But, here's the kicker. Just like your oft-regurgitated term of "induced demand" when referring to roads, the exact same thing happens when building density. The more you build, the more people want to get in. The higher the prices keep getting. Very few, if any, dense cities have affordable living in town that isn't heavily subsidized or the result of laws capping the market.
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Old 08-30-2019, 06:35 PM
 
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How many major US cities don't have laws limiting supply of housing?

Basically you think your right to not look at a denser housing development trumps the right of a property owner to build it.

It should not. If people want to buy / rent a 300 SF apartment in a dense building to save some money on rent, they should have that option. We currently deny them that in most everywhere in the metro.
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Old 08-30-2019, 08:05 PM
 
2,419 posts, read 948,021 times
Reputation: 1887
Quote:
Originally Posted by jsvh View Post
Huh?

Edit: oh, because I mentioned parking minimums as one of the examples of zoning rules limiting density? You probably need to stop obsessing over cars. You know, maybe, just maybe cars and the laws created to prop them up actually are contributing to many of the problems in the metro?
I'm betting between us both if we researched all of our posts you would probably have over 5 times as many posts as I have mentioning cars....that's pretty scary given I happen to be a car enthusiast.
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Old 08-30-2019, 08:40 PM
 
5,285 posts, read 3,401,340 times
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Quote:
Originally Posted by jsvh View Post
How many major US cities don't have laws limiting supply of housing?
Any city. Anywhere in the world.

Quote:
Basically you think your right to not look at a denser housing development trumps the right of a property owner to build it.
Depends on the area. But, outside of the very core....yeah, pretty much.

Quote:
It should not. If people want to buy / rent a 300 SF apartment in a dense building to save some money on rent, they should have that option. We currently deny them that in most everywhere in the metro.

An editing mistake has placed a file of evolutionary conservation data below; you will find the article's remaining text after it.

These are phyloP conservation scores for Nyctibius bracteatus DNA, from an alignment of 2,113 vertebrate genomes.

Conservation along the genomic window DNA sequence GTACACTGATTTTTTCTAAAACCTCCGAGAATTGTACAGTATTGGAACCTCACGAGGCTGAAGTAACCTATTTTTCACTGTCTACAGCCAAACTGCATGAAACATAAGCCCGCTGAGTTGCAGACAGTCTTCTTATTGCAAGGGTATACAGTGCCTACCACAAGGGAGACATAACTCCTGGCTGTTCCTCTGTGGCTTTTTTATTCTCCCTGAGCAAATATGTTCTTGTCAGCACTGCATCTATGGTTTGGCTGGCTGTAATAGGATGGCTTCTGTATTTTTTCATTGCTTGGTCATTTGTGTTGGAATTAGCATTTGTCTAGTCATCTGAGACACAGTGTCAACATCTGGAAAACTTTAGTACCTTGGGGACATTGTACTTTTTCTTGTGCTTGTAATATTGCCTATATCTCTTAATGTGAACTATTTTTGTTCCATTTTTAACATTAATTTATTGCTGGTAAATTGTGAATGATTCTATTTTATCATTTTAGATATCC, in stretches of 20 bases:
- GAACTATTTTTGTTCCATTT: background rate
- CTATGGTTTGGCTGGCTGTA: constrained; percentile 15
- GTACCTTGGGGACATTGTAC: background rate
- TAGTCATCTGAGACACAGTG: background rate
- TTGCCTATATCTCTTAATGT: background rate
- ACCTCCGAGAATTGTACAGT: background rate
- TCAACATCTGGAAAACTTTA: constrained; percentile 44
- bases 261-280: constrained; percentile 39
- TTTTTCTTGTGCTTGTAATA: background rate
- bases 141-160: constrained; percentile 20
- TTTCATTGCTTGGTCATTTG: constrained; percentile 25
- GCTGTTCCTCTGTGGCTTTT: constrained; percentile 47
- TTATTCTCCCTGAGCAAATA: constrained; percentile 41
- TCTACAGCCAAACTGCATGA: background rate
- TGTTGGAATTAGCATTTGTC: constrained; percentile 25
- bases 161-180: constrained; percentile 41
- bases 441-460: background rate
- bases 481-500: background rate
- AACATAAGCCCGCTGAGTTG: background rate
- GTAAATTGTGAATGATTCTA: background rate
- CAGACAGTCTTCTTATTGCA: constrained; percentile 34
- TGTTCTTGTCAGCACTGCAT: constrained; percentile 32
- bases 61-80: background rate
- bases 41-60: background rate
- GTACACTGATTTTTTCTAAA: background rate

No one says you can live wherever you want in any type of housing you want, and that it should be made available to you. Neighborhoods should be able to decide what they want in their neighborhood. Dense urban housing in large buildings with 300 square foot apartments should be available, but relegated to the core of the city, commercial corridors, and rail transit lines for the most part. I see no reason to legalize them in the middle of established SFH areas.

Saying "well, they wouldn't get built there anyway" isn't an answer.
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Old 08-31-2019, 07:01 AM
 
10,780 posts, read 7,655,447 times
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Quote:
Originally Posted by Need4Camaro View Post
I'm betting between us both if we researched all of our posts you would probably have over 5 times as many posts as I have mentioning cars....that's pretty scary given I happen to be a car enthusiast.
Given that I have five times as many posts as you in total, that would not be exactly mind blowing.
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Old 08-31-2019, 07:03 AM
 
10,780 posts, read 7,655,447 times
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Quote:
Originally Posted by samiwas1 View Post
Any city. Anywhere in the world.



Depends on the area. But, outside of the very core....yeah, pretty much.



No one says you can live wherever you want in any type of housing you want, and that it should be made available to you. Neighborhoods should be able to decide what they want in their neighborhood. Dense urban housing in large buildings with 300 square foot apartments should be available, but relegated to the core of the city, commercial corridors, and rail transit lines for the most part. I see no reason to legalize them in the middle of established SFH areas.

Saying "well, they wouldn't get built there anyway" isn't an answer.
Sorry, I think all neighborhoods should legalize affordable housing options.